to be honest, i wish the city had not given it the green light at all. central park is one of the few places in new york you can go to escape the meaningless, ugly spectacle. central park should not be gussied up. it should not be crowded with vertical lines and orange fabric. it’s unexpected nooks and crannies should not be homogenized with 8,000 identical “gateways”. and for god sake it should not be turned into any more of a tourist attraction than it already is! instead of this christo piece i would far prefer phony pamphlets handed out to each and every arriving visitor explaining that central park is now a biohazard and should be avoided at all cost. an even quieter, more peaceful, more secluded park… now that would be beautiful.
anyhow, to look on the bright side of (what appears to be) bad art, it’s only up for two weeks and those weeks are in the middle of february, when i will most likely be holed up in my quiet, peaceful, secluded apartment. --- (repost 04/09)
well as it turns out, in that i have a photography show to prepare for in the spring, i have not been as “holed up” as i expected to be. in fact just last weekend i took a photo excursion into the park. christo’s frame works were in various stages of erection throughout the park and having been there, amongst them, i can say i hold to my previous opinions. granted, i can be cynical. granted, the much ballyhooed “safron” fabric is not up yet. granted, in a concept drawing where you can choose your perspective and viewpoint the project looks dynamic and harmonious, but in the parallax shifting of reality? granted, from a helicopter the completed project may provide some fascinating and novel views, but from the ground, inside the project… i can’t help but feel the whole thing is an ostentatious train wreck. very simply put, it is not particularly successful as far as site specific artwork goes. if anything the gates themselves seem to transport the familiar sense of oppressive crowding of the city proper into the park. our congested city’s counterpoint of peace and space is effectively nullified because the gates are unavoidable.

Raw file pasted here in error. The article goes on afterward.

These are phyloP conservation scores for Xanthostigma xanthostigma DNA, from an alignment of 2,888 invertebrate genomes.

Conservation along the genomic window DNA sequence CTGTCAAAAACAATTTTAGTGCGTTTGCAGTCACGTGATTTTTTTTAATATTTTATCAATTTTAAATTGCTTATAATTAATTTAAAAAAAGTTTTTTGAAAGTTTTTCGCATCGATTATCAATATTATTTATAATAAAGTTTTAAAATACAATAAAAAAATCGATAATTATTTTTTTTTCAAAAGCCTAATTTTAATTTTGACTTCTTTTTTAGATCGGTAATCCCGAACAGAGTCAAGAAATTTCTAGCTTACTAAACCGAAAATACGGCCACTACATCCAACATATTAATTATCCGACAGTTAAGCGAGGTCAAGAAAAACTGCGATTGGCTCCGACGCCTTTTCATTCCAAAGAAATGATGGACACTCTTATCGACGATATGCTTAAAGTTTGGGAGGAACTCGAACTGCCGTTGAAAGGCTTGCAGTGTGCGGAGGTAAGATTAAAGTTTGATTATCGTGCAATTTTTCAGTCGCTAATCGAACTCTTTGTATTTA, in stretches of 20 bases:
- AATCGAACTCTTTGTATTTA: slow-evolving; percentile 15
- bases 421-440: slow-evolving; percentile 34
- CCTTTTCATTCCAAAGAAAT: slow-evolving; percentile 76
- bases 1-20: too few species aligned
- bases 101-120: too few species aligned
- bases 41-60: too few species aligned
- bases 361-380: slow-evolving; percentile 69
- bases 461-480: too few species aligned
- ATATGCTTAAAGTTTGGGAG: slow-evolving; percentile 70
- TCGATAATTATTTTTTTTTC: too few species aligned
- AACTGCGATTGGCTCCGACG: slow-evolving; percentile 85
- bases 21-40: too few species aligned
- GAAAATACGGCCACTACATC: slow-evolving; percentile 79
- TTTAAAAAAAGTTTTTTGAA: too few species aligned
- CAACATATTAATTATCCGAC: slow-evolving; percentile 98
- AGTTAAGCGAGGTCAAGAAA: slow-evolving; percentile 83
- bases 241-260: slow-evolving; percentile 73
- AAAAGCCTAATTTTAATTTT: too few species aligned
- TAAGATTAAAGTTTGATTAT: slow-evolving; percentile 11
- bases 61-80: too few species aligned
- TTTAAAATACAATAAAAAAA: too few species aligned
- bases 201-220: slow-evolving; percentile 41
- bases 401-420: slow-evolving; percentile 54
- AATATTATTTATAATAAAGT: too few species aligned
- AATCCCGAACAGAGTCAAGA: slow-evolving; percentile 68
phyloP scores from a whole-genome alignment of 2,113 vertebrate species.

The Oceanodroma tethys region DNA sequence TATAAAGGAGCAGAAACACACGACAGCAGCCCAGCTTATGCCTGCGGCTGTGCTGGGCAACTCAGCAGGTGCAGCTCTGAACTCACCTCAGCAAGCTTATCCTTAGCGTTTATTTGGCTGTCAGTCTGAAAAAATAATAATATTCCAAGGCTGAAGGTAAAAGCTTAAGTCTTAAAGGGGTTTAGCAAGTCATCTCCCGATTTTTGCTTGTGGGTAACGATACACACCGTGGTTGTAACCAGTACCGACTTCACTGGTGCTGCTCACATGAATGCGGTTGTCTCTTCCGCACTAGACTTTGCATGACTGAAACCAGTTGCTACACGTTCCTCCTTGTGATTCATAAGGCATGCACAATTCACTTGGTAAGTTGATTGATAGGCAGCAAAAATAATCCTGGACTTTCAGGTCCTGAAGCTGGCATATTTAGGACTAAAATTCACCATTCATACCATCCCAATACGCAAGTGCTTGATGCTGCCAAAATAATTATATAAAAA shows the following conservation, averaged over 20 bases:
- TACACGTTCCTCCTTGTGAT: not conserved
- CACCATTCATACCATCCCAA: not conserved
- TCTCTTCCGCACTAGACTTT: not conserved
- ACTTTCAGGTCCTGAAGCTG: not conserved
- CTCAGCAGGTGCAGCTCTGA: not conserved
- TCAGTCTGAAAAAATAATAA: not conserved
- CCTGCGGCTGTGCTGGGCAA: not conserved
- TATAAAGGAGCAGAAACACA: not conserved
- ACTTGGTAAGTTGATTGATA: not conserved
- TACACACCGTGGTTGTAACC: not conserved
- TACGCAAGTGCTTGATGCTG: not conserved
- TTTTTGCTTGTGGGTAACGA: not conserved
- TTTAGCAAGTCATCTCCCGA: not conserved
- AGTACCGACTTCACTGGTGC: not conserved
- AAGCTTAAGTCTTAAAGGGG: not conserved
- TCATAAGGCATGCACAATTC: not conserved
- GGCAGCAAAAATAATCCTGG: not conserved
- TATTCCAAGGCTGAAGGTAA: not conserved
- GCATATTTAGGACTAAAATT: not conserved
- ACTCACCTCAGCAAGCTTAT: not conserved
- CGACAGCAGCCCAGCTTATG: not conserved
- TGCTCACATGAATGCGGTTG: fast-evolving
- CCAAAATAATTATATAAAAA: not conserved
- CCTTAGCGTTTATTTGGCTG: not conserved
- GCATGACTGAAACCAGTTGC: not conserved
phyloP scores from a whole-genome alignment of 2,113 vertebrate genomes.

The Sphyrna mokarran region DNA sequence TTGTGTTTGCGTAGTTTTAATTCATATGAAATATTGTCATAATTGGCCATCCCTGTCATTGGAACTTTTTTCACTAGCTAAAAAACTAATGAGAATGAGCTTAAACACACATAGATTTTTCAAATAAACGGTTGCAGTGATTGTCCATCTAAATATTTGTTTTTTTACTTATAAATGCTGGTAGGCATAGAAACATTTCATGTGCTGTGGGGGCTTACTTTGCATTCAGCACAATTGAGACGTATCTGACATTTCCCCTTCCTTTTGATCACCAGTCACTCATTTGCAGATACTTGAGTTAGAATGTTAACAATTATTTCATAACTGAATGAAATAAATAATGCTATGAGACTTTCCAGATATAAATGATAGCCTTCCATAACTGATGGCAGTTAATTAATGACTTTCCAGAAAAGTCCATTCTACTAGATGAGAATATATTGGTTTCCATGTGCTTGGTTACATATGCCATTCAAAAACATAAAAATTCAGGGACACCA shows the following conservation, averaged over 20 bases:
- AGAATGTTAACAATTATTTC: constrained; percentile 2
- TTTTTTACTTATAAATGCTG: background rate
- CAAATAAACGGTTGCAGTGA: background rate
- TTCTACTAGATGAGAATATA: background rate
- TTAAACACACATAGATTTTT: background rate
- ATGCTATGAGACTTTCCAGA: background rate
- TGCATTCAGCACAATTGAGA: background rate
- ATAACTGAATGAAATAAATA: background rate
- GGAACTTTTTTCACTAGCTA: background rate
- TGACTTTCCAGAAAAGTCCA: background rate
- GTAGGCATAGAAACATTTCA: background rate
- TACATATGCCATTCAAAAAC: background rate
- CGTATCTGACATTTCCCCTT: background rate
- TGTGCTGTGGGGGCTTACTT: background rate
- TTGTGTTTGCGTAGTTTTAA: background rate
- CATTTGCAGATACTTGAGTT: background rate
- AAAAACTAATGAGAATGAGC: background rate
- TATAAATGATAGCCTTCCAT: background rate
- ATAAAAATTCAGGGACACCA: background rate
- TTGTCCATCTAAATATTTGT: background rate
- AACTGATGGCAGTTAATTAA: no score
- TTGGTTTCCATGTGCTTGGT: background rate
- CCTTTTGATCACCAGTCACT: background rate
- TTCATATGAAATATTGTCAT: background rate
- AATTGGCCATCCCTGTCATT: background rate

i live a block from the park, so every morning on my way to the b train i get to see “the gates.” it does not please me in the slightest. it simultaneously diminishes and complicates one of the few simple pleasures of my daily grind. add to this the fact that the project has shut down all central park drives at various stages of its instillation, screwing with native new yorker commuting, and what exactly is it we are supposed to be so excited about? pomp? fuck that.
one positive was a realization “the gates” afforded me. while i trekked through the park, taking photos of mud and dirt and snow and dead flora, of tiny crevices and unassuming 6 inch stretches, i was struck with how lucky i am in some ways. that i can get my creative rocks off fully with a quiet walk through the park is a blessing. that i don’t need to stop traffic and transform huge swaths of public space, that i don’t need to drape entire buildings, or dam valleys is wonderful. i don’t mean that in a snide way at all. i’m being totally serious. i’m thankful that finding and capturing the beauty inherent in the natural processes under our feet and under our noses brings me pleasure rather than feeling the need to tackle the mountains of red tape, contracts, manufacturing, assembling, installation, maintenance etc needed to complete work like christo’s. the photos i took that day will always bring me just that little bit of extra pleasure being invisibly contrasted with “the gates” project which was being constructed just outside of their frames.